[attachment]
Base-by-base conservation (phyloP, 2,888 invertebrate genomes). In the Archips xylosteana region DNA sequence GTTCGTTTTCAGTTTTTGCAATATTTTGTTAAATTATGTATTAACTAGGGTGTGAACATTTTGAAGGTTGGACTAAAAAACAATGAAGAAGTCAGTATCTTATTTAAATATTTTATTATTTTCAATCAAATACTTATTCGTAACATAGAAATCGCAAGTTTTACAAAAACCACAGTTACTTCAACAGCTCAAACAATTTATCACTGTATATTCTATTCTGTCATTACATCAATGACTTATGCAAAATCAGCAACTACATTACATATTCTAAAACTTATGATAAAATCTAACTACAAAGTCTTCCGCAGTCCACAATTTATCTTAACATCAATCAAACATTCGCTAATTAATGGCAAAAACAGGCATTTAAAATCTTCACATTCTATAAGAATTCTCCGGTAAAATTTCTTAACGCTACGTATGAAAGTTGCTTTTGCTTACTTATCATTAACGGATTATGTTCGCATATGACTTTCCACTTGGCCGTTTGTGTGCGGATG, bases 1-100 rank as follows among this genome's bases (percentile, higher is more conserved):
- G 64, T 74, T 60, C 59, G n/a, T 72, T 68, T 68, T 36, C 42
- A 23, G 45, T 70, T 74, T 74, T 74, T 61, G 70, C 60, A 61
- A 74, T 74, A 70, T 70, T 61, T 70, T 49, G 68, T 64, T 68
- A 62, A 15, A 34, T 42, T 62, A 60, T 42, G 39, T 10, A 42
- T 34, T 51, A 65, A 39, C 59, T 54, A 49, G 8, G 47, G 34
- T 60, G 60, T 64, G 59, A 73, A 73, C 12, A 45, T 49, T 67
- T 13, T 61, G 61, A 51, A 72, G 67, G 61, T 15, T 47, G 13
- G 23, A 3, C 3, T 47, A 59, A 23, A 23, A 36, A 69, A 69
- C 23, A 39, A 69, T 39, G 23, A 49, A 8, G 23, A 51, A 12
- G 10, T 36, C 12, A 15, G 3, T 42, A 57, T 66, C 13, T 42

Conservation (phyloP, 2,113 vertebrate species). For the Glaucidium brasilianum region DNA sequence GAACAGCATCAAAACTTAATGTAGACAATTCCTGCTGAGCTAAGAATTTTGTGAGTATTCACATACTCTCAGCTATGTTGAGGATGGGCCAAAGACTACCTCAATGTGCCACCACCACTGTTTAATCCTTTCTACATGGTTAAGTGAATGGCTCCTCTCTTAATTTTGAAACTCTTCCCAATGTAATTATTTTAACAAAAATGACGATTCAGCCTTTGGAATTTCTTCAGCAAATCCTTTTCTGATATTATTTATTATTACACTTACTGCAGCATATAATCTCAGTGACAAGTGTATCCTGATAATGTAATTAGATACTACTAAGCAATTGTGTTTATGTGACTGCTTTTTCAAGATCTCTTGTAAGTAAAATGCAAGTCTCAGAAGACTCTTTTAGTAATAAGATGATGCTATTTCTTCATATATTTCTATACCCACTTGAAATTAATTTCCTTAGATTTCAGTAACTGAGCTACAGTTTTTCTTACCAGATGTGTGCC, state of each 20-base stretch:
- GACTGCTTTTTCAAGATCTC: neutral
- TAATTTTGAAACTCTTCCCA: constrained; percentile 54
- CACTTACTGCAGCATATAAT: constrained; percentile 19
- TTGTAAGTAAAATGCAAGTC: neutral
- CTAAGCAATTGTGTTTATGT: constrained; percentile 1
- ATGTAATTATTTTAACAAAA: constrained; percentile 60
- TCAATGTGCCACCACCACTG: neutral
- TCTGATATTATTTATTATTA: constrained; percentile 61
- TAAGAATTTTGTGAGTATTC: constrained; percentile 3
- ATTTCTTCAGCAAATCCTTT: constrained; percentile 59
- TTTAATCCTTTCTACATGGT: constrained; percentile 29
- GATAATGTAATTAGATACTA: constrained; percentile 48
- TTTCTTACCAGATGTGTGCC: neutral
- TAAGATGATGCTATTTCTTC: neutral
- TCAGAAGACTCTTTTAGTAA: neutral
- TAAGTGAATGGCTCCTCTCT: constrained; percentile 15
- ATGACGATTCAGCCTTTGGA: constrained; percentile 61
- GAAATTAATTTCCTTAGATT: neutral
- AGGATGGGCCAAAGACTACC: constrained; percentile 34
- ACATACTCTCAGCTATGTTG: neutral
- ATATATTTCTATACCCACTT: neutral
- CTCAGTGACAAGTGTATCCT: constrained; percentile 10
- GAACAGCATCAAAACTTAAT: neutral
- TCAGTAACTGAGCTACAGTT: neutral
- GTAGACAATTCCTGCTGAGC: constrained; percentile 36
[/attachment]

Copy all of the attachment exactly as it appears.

Base-by-base conservation (phyloP, 2,888 invertebrate genomes). In the Archips xylosteana region DNA sequence GTTCGTTTTCAGTTTTTGCAATATTTTGTTAAATTATGTATTAACTAGGGTGTGAACATTTTGAAGGTTGGACTAAAAAACAATGAAGAAGTCAGTATCTTATTTAAATATTTTATTATTTTCAATCAAATACTTATTCGTAACATAGAAATCGCAAGTTTTACAAAAACCACAGTTACTTCAACAGCTCAAACAATTTATCACTGTATATTCTATTCTGTCATTACATCAATGACTTATGCAAAATCAGCAACTACATTACATATTCTAAAACTTATGATAAAATCTAACTACAAAGTCTTCCGCAGTCCACAATTTATCTTAACATCAATCAAACATTCGCTAATTAATGGCAAAAACAGGCATTTAAAATCTTCACATTCTATAAGAATTCTCCGGTAAAATTTCTTAACGCTACGTATGAAAGTTGCTTTTGCTTACTTATCATTAACGGATTATGTTCGCATATGACTTTCCACTTGGCCGTTTGTGTGCGGATG, bases 1-100 rank as follows among this genome's bases (percentile, higher is more conserved):
- G 64, T 74, T 60, C 59, G n/a, T 72, T 68, T 68, T 36, C 42
- A 23, G 45, T 70, T 74, T 74, T 74, T 61, G 70, C 60, A 61
- A 74, T 74, A 70, T 70, T 61, T 70, T 49, G 68, T 64, T 68
- A 62, A 15, A 34, T 42, T 62, A 60, T 42, G 39, T 10, A 42
- T 34, T 51, A 65, A 39, C 59, T 54, A 49, G 8, G 47, G 34
- T 60, G 60, T 64, G 59, A 73, A 73, C 12, A 45, T 49, T 67
- T 13, T 61, G 61, A 51, A 72, G 67, G 61, T 15, T 47, G 13
- G 23, A 3, C 3, T 47, A 59, A 23, A 23, A 36, A 69, A 69
- C 23, A 39, A 69, T 39, G 23, A 49, A 8, G 23, A 51, A 12
- G 10, T 36, C 12, A 15, G 3, T 42, A 57, T 66, C 13, T 42

Conservation (phyloP, 2,113 vertebrate species). For the Glaucidium brasilianum region DNA sequence GAACAGCATCAAAACTTAATGTAGACAATTCCTGCTGAGCTAAGAATTTTGTGAGTATTCACATACTCTCAGCTATGTTGAGGATGGGCCAAAGACTACCTCAATGTGCCACCACCACTGTTTAATCCTTTCTACATGGTTAAGTGAATGGCTCCTCTCTTAATTTTGAAACTCTTCCCAATGTAATTATTTTAACAAAAATGACGATTCAGCCTTTGGAATTTCTTCAGCAAATCCTTTTCTGATATTATTTATTATTACACTTACTGCAGCATATAATCTCAGTGACAAGTGTATCCTGATAATGTAATTAGATACTACTAAGCAATTGTGTTTATGTGACTGCTTTTTCAAGATCTCTTGTAAGTAAAATGCAAGTCTCAGAAGACTCTTTTAGTAATAAGATGATGCTATTTCTTCATATATTTCTATACCCACTTGAAATTAATTTCCTTAGATTTCAGTAACTGAGCTACAGTTTTTCTTACCAGATGTGTGCC, state of each 20-base stretch:
- GACTGCTTTTTCAAGATCTC: neutral
- TAATTTTGAAACTCTTCCCA: constrained; percentile 54
- CACTTACTGCAGCATATAAT: constrained; percentile 19
- TTGTAAGTAAAATGCAAGTC: neutral
- CTAAGCAATTGTGTTTATGT: constrained; percentile 1
- ATGTAATTATTTTAACAAAA: constrained; percentile 60
- TCAATGTGCCACCACCACTG: neutral
- TCTGATATTATTTATTATTA: constrained; percentile 61
- TAAGAATTTTGTGAGTATTC: constrained; percentile 3
- ATTTCTTCAGCAAATCCTTT: constrained; percentile 59
- TTTAATCCTTTCTACATGGT: constrained; percentile 29
- GATAATGTAATTAGATACTA: constrained; percentile 48
- TTTCTTACCAGATGTGTGCC: neutral
- TAAGATGATGCTATTTCTTC: neutral
- TCAGAAGACTCTTTTAGTAA: neutral
- TAAGTGAATGGCTCCTCTCT: constrained; percentile 15
- ATGACGATTCAGCCTTTGGA: constrained; percentile 61
- GAAATTAATTTCCTTAGATT: neutral
- AGGATGGGCCAAAGACTACC: constrained; percentile 34
- ACATACTCTCAGCTATGTTG: neutral
- ATATATTTCTATACCCACTT: neutral
- CTCAGTGACAAGTGTATCCT: constrained; percentile 10
- GAACAGCATCAAAACTTAAT: neutral
- TCAGTAACTGAGCTACAGTT: neutral
- GTAGACAATTCCTGCTGAGC: constrained; percentile 36